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Pteridium aquilinum (Western bracken fern) | NPIN
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Pteridium aquilinum (Western bracken fern)
Wasowski, Sally and Andy

Pteridium aquilinum

Pteridium aquilinum (L.) Kuhn

Western bracken fern, Bracken fern, Western bracken, Bracken

Dennstaedtiaceae (Bracken Indies-Almond Family)

Synonym(s):

USDA Symbol: PTAQ

USDA Native Status: L48 (N), AK (N), HI (N), CAN (N), SPM (N)

A very aggressive fern of worldwide distribution for dry woodlands. The only fern for most dry shade situations. Ideal for dry Post Oak (Quercus stellata) forests and pine forests. The tripartite, furry, silvery fiddleheads emerge in early spring. The roots colonize aggressively and extend deep in search of moisture, as far as 10 feet deep in some locations.

 

Plant Characteristics

Duration: Perennial
Habit: Herb , Fern
Leaf Retention: Deciduous
Size Notes: Normally from 1 to 4 feet tall
Leaf: Dark to light Green
Flower:
Fruit:
Size Class: 1-3 ft. , 3-6 ft.

Bloom Information

Bloom Color: Not Applicable
Bloom Notes: Not a flowering plant. Reproduces by spores.

Distribution

USA: AK , AL , AR , AZ , CA , CO , CT , DC , DE , FL , GA , HI , IA , ID , IL , IN , KS , KY , LA , MA , MD , ME , MI , MN , MO , MS , MT , NC , ND , NH , NJ , NM , NV , NY , OH , OK , OR , PA , RI , SC , SD , TN , TX , UT , VA , VT , WA , WI , WV , WY
Canada: BC , NB , NL , NS , ON , PE
Native Distribution: In every state of the US and almost every province of Canada. Almost worldwide.
Native Habitat: Dry woodlands, wet swamps and marshes, old fields, thickets

Growing Conditions

Water Use: Low , Medium
Light Requirement: Part Shade , Shade
Soil Moisture: Dry , Moist , Wet
Soil pH: Acidic (pH<6.8)
CaCO3 Tolerance: Medium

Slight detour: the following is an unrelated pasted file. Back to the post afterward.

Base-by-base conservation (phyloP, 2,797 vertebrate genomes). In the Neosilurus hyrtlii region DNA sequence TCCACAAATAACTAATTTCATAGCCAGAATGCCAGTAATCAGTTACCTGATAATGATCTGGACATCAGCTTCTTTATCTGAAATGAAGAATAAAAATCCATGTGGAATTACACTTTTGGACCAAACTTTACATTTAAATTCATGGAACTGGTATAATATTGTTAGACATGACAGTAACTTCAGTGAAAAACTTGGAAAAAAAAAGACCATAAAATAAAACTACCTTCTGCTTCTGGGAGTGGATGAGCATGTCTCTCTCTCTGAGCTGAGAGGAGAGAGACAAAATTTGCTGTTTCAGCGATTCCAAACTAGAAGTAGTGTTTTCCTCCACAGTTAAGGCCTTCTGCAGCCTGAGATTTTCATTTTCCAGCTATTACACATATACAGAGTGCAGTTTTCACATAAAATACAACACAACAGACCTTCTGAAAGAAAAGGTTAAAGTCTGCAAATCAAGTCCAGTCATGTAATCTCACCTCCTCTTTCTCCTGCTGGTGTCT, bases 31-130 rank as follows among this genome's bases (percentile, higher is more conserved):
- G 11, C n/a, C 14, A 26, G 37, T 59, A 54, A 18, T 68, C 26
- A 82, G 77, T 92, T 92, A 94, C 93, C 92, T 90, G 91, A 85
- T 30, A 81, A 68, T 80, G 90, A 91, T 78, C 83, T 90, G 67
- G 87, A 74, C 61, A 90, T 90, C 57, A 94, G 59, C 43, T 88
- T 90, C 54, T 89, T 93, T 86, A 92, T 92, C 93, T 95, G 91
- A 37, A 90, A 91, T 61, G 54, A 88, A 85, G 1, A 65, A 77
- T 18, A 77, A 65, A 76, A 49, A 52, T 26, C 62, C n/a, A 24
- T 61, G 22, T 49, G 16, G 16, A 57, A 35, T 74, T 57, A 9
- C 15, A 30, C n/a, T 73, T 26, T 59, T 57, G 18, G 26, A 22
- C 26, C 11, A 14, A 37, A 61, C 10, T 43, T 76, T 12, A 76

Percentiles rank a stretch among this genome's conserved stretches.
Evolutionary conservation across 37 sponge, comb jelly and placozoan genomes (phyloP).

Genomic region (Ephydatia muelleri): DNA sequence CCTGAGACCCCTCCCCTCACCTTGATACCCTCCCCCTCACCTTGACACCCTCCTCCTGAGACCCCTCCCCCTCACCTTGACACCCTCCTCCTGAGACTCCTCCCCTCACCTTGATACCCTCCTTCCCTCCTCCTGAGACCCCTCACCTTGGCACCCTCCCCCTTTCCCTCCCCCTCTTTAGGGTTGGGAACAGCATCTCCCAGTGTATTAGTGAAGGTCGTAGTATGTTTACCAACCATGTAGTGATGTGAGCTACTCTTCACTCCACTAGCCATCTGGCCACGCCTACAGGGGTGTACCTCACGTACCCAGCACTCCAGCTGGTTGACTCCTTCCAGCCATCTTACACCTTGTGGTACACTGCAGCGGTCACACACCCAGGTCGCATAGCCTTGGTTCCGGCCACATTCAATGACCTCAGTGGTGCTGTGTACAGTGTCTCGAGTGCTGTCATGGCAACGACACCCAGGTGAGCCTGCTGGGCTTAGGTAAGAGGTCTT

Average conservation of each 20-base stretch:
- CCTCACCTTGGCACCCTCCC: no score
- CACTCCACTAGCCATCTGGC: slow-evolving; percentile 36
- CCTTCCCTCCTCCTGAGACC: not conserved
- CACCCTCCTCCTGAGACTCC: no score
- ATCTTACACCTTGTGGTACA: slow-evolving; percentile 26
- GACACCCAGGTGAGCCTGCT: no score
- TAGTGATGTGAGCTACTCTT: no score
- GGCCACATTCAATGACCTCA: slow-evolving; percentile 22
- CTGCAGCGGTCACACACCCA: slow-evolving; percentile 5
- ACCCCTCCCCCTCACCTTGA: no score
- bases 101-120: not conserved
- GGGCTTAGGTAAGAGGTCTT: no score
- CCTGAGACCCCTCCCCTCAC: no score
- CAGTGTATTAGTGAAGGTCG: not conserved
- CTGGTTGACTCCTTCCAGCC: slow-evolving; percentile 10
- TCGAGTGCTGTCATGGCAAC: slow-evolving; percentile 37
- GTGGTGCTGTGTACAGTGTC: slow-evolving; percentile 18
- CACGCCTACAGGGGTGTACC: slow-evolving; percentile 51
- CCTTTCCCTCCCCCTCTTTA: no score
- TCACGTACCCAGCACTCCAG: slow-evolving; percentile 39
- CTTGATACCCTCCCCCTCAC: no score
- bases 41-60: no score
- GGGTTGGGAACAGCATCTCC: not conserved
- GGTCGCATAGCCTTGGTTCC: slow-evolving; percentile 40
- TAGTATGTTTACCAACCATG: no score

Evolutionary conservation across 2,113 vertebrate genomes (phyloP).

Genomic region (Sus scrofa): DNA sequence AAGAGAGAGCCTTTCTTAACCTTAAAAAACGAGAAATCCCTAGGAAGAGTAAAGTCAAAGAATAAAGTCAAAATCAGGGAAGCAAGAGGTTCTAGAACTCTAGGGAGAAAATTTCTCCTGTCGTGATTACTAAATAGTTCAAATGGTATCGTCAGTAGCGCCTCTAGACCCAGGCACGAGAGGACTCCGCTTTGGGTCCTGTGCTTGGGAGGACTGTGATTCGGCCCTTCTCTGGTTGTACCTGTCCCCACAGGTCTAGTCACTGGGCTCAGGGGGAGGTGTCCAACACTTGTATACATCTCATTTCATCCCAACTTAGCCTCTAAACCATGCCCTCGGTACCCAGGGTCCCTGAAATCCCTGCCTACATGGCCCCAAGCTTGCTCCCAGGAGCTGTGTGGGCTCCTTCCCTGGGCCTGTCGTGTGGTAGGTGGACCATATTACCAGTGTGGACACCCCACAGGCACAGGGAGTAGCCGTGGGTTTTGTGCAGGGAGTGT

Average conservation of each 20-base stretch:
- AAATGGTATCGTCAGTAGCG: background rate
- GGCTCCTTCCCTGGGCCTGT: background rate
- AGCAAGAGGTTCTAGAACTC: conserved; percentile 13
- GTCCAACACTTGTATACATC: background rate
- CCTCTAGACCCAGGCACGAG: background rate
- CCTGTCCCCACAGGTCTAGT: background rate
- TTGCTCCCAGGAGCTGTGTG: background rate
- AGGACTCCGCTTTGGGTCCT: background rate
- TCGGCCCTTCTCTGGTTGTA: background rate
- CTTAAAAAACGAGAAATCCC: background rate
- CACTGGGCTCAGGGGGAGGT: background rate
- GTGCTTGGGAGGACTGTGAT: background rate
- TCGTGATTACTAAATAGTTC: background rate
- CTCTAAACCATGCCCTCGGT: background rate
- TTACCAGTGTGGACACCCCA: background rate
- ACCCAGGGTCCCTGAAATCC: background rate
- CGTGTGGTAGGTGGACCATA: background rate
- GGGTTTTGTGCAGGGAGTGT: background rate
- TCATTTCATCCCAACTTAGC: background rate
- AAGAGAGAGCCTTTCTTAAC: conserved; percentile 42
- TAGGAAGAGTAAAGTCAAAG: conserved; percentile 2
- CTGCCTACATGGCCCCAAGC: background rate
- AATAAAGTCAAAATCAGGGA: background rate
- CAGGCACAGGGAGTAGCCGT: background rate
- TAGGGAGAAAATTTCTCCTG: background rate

Soil Description: Acid clays, loams, and sands, preferably poor and sterile
Conditions Comments: Does not tolerate flooding. Though tolerant of dry soils, it goes dormant during droughts that last more than a week or two and will begin to die if it doesnt receive rain for 3 months. Requires a lot of water to get it established, but once established, relatively drought-tolerant, persistent, and aggressive.

Benefit

Use Ornamental: Great foliage groundcover for dry woodlands
Use Wildlife: Provides shelter to small animals
Use Food: EDIBLE PARTS: Unfurled fronds. Gather young, tightly furled fiddleheads in early spring as soon as they first appear. Remove brownish, papery scales by rubbing with the hands. Soak for several hours in lightly salted water. Cook for 20 minutes on low heat in a pan filled with about 1/2 inch water. Drain well and serve like greens. (Poisonous Plants of N.C.)
Warning: POISONOUS PARTS: All parts, fiddleheads (curled-up leaves). Low toxicity if ingested. Symptoms include weakness, high fever, incoordination, convulsions. Toxic Principle: Thiaminase, a proteinaceous enzyme causing a reduction in vitamin B1; also a glycoside. (Poisonous Plants of N.C.)
Interesting Foliage: yes

Propagation

Propagation Material: Root Division
Description: Divide roots while plant is dormant.
Maintenance: Water regularly to get it established, then let it naturalize, watering only during extended droughts. Reduce watering if gets too aggressive. Cut back during winter so new spring growth will be unobstructed.

Mr. Smarty Plants says

Groundcover to reduce erosion for shady area in New York
May 05, 2009
We live on a lake with gravelly and clay soils, lots of wind and little sun. I am looking for a native ground cover that will help reduce erosion over some of the steep slopes facing south (under shad...
view the full question and answer

National Wetland Indicator Status

Region:AGCPAKAWCBEMPGPHIMWNCNEWMVE
Status: FACU FACU FACU FACU FACU FACU FACU FACU FACU
This information is derived from the U.S. Army Corps of Engineers National Wetland Plant List, Version 3.1 (Lichvar, R.W. 2013. The National Wetland Plant List: 2013 wetland ratings. Phytoneuron 2013-49: 1-241). Click here for map of regions.

From the National Organizations Directory

According to the species list provided by Affiliate Organizations, this plant is on display at the following locations:

Pineywoods Native Plant Center - Nacogdoches, TX
Crosby Arboretum - Picayune, MS
Mt. Cuba Center - Hockessin, DE

Bibliography

Bibref 1620 - Gardening with Native Plants of the South (Reprint Edition) (2009) Wasowski, S. with A. Wasowski
Bibref 841 - Native Alternatives to Invasive Plants (2006) Burrell, C. C.
Bibref 318 - Native Texas Plants: Landscaping Region by Region (2002) Wasowski, S. & A. Wasowski
Bibref 663 - Poisonous Plants of North Carolina (1994) Vondracek, W. ; L. Van Asch

Search More Titles in Bibliography

Additional resources

USDA: Find Pteridium aquilinum in USDA Plants
FNA: Find Pteridium aquilinum in the Flora of North America (if available)
Google: Search Google for Pteridium aquilinum

Metadata

Record Modified: 2013-09-09
Research By: TWC Staff

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